This is no child’s play.
Many kids in the U.S. may be using potentially toxic beauty products, a new study finds.
Using makeup and body paint may seem like harmless fun for kids — but marketing to kids doesn’t make cosmetics safe, warn researchers from Columbia University’s Mailman School of Public Health and the nonprofit Earthjustice. Toxic chemicals such as heavy metals have been linked to serious adverse health effects, especially for young children.
The joint team analyzed the results of more than 200 surveys and found that 79 percent of parents said their children aged 12 or younger used cosmetics designed for play, including lip gloss, face paint and glitter.
About 54 percent of children use these products at least once a month, while 12 percent use them daily, according to the study, published in the International Journal of Environmental Research and Public Health.
Additionally, 20 percent of the children surveyed wore the product for eight hours or more, and one-third of children also admitted to ingesting it.
“There is increasing evidence that adult cosmetics and CMBPs often contain harmful ingredients, and that children are biologically more susceptible to toxic substances,” co-author Eleanor Medley said in a statement said the statement.
“In this context, it is important to uncover how children use cosmetic and body products to delineate risk and improve safety,” added study co-author Kendall E. Kruchten.
The study comes as New York state tightens laws around cosmetic ingredients. Beginning June 1, the state will ban the sale of beauty products containing mercury, a known neurotoxin commonly found in skin lightening agents.
Specifically, mercury has been linked to a number of serious diseases, including certain cancers, respiratory and kidney problems, loss of certain senses and even death.
“Children are particularly vulnerable to adverse health risks associated with chemicals commonly found in cosmetics and body products,” senior study author Dr. Julie Herbsterman, a professor at Columbia University, said in a university news release.
“In addition to skin-to-skin, behavioral patterns such as hand-to-mouth movement may increase exposure to products through unintentional ingestion,” added Herbstman, who is also director of the Columbia Center for Children’s Environmental Health.
Children’s short stature, rapid growth, tissue and organ development and “immature immune systems” make them more vulnerable to dangerous toxins, she explained.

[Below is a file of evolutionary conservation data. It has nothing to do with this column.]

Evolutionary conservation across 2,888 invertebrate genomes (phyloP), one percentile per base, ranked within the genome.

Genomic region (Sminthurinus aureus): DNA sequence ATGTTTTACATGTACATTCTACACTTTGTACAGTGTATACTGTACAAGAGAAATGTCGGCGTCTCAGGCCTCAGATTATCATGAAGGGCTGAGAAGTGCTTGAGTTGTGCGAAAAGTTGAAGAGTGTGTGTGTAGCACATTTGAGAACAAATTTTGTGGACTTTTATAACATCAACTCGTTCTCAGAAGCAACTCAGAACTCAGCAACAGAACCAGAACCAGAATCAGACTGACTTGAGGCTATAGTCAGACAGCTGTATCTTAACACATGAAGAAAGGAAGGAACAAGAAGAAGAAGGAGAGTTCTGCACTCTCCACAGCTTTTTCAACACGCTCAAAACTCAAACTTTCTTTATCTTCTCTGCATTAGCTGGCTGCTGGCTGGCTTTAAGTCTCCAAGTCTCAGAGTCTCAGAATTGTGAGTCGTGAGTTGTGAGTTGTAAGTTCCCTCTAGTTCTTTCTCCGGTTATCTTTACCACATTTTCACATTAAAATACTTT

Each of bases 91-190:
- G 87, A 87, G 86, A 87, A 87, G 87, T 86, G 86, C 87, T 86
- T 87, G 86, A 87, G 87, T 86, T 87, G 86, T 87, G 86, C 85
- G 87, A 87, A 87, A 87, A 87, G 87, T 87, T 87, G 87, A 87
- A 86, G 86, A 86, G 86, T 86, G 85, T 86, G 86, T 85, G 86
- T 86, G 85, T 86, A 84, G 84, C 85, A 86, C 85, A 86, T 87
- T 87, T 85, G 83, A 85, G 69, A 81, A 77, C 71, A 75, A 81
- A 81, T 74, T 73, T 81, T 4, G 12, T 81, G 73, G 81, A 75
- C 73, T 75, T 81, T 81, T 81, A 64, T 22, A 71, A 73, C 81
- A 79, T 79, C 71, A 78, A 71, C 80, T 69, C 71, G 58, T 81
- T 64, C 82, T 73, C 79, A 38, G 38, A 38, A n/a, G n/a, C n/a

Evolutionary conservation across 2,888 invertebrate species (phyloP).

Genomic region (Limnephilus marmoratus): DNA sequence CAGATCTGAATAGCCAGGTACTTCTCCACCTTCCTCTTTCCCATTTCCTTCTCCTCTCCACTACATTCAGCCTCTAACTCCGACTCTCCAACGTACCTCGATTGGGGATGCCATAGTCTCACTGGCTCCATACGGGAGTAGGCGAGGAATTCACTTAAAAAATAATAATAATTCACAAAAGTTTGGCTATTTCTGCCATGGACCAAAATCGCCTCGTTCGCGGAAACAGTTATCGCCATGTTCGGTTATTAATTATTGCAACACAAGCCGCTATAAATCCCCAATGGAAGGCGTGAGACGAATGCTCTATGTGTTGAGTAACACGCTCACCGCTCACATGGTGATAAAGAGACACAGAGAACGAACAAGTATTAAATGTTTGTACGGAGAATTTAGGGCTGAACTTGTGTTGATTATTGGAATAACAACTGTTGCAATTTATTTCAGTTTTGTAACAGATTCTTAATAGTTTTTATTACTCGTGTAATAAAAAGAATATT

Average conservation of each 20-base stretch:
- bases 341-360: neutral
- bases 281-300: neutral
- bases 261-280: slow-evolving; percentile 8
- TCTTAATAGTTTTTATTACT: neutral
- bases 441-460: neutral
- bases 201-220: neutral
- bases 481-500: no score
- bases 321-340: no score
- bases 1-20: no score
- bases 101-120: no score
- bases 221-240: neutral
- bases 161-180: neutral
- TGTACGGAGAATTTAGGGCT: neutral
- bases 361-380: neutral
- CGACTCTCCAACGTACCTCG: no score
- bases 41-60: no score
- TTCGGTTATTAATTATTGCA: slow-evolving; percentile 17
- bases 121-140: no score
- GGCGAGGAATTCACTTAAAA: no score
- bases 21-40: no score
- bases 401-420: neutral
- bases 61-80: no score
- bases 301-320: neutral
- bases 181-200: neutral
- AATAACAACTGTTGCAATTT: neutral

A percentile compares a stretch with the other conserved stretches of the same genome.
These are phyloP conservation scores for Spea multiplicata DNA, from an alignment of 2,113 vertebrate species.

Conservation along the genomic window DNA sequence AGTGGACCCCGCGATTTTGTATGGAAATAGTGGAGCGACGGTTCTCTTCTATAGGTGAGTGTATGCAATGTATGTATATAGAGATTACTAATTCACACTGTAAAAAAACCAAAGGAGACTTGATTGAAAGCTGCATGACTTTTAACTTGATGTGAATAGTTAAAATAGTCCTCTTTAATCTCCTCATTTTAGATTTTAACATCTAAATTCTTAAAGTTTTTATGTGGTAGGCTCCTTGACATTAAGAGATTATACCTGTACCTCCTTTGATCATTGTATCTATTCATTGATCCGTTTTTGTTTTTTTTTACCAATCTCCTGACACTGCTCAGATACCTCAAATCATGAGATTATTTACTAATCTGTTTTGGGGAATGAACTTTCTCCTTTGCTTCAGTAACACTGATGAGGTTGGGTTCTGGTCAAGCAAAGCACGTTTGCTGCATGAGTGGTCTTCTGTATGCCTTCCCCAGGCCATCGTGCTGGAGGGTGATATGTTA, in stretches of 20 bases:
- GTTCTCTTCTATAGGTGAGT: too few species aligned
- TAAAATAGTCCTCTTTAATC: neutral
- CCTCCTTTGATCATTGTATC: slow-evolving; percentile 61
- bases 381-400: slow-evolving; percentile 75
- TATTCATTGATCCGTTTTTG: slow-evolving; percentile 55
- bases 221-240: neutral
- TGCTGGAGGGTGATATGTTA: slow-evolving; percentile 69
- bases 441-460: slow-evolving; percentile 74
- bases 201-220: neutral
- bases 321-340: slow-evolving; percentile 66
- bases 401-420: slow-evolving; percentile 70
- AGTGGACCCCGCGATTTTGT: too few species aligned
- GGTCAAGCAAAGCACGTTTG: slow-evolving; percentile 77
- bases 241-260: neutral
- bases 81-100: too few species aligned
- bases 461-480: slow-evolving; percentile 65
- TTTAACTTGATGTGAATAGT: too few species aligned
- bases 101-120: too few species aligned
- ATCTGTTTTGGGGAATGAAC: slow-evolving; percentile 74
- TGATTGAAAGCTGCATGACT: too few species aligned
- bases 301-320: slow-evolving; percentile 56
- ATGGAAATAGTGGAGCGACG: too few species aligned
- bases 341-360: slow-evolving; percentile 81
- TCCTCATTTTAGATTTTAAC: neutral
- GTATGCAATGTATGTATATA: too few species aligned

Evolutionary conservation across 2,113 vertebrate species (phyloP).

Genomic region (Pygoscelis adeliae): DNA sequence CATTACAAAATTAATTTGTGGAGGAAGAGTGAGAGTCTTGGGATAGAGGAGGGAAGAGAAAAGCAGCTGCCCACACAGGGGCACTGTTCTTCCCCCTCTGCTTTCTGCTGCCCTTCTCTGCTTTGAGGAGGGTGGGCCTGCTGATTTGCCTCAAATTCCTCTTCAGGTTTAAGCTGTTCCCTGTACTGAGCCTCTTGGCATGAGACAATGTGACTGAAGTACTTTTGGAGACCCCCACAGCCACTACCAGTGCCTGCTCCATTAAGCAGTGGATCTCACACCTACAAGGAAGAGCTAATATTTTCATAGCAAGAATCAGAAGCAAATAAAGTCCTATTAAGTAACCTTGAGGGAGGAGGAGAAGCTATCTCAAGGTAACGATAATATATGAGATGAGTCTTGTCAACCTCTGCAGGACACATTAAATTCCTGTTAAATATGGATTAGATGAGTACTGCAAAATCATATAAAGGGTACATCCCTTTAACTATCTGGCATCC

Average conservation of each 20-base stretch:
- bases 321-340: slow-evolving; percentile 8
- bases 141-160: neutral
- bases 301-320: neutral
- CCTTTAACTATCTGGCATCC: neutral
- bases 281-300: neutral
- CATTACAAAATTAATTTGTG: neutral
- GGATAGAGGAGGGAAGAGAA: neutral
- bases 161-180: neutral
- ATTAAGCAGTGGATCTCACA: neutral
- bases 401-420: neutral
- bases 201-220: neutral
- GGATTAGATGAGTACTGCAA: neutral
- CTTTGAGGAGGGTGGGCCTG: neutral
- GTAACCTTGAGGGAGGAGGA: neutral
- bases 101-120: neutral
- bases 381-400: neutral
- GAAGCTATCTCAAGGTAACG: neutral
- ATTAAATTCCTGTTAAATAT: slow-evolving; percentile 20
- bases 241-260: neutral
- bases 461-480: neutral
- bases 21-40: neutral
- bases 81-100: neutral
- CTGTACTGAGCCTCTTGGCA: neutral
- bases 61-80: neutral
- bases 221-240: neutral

Until recently, the U.S. Food and Drug Administration required cosmetic companies to list the ingredients in their products on labels. While some brands do, starting this year, all brands will soon be required to report all ingredients to the FDA. It marks the first change to cosmetic regulations of its kind in more than 80 years.
Just two years ago, the global value of the cosmetics market had ballooned to a staggering $254.08 billion and was estimated to soar, and restrictions on the beauty industry followed.
Meanwhile, it is estimated that the global market value of children’s cosmetics alone is likely to reach USD 1,795.15 million by 2026.
In 2021, experts are warning adults about the presence of per- and polyfluoroalkyl substances (also known as PFAS or “permanent chemicals”) in cosmetics. These pollutants have been linked to many chronic diseases, including cancer.
In a study conducted at the University of Notre Dame, researchers analyzed the ingredients in more than 200 cosmetic products. They found that more than 56 percent of foundation and eye products, 48 percent of lip products and 47 percent of mascaras contained alarmingly high levels of fluorine, indicating the use of PFAS.
“It is appalling that industry is allowed to sell cosmetic and body products that contain highly toxic chemicals to children,” said Lakendra Barajas, an Earthjustice lawyer, adding that Columbia and Earth The results of just research can provide relevant data on the use of these substances among children in the product.
Barajas went on to hope that federal agencies would be more inclined to take steps to protect children from chemicals.
“Unfortunately, little is currently being done at the federal level to protect children from toxic chemicals in children’s cosmetics and body products,” she said.